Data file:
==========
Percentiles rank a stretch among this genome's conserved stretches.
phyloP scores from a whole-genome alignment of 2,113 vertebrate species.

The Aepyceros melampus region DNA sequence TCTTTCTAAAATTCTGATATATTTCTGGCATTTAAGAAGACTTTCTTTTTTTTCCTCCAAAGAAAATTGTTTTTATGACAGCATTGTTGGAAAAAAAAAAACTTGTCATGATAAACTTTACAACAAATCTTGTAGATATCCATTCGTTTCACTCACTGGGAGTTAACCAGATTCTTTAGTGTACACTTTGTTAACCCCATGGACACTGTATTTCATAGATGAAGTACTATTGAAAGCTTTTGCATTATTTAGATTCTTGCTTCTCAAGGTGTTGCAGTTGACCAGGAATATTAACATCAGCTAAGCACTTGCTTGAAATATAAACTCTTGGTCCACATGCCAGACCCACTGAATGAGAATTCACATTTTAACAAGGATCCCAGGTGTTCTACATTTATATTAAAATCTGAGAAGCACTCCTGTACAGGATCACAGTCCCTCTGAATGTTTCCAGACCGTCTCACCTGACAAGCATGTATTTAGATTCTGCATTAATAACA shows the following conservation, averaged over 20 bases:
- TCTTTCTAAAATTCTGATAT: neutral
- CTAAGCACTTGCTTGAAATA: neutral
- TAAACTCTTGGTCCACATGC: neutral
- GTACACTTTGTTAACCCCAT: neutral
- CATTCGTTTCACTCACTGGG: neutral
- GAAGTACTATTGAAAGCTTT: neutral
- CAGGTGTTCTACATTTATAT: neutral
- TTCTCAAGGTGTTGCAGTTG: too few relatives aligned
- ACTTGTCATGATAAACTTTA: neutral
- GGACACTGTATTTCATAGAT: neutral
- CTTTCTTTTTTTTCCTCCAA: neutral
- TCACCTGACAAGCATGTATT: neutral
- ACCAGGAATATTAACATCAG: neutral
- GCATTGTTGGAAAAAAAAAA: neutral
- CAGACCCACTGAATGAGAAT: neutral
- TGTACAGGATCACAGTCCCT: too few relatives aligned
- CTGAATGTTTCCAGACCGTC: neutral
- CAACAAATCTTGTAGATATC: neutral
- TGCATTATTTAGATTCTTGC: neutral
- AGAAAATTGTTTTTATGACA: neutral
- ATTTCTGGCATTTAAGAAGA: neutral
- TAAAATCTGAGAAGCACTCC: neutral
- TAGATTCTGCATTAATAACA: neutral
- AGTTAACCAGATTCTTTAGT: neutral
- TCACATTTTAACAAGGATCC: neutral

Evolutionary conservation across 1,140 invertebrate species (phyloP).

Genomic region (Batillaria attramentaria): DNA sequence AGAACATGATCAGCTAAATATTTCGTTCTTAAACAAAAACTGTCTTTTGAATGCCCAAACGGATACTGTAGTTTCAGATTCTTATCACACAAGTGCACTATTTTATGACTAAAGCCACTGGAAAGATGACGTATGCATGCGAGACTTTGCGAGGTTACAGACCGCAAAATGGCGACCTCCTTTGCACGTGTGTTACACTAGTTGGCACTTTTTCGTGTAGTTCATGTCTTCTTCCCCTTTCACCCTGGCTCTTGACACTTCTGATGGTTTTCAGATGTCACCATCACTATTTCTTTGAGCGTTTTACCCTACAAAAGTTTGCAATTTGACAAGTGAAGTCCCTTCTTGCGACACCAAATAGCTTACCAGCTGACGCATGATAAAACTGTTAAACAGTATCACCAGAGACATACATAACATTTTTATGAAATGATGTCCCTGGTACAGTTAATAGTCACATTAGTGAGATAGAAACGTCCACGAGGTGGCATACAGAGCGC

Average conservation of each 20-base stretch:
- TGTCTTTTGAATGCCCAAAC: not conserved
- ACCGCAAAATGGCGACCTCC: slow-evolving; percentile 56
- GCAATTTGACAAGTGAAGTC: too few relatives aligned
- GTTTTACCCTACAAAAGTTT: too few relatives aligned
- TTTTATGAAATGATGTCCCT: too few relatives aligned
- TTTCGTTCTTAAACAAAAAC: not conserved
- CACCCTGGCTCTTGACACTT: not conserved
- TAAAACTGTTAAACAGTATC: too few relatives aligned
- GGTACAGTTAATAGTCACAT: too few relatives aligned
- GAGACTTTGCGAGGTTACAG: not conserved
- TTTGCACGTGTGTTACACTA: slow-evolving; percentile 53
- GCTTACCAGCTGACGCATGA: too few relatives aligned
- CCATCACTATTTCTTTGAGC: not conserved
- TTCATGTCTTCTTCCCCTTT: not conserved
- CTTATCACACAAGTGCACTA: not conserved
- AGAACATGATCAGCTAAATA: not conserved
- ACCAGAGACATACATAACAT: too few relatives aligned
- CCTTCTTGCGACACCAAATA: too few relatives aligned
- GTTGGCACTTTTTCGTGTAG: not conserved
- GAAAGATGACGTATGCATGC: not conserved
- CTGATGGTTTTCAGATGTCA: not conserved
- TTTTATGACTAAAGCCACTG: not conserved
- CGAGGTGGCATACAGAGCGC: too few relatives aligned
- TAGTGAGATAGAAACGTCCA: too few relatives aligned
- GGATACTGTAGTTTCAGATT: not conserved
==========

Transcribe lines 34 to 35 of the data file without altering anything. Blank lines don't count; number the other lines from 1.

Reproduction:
- GCAATTTGACAAGTGAAGTC: too few relatives aligned
- GTTTTACCCTACAAAAGTTT: too few relatives aligned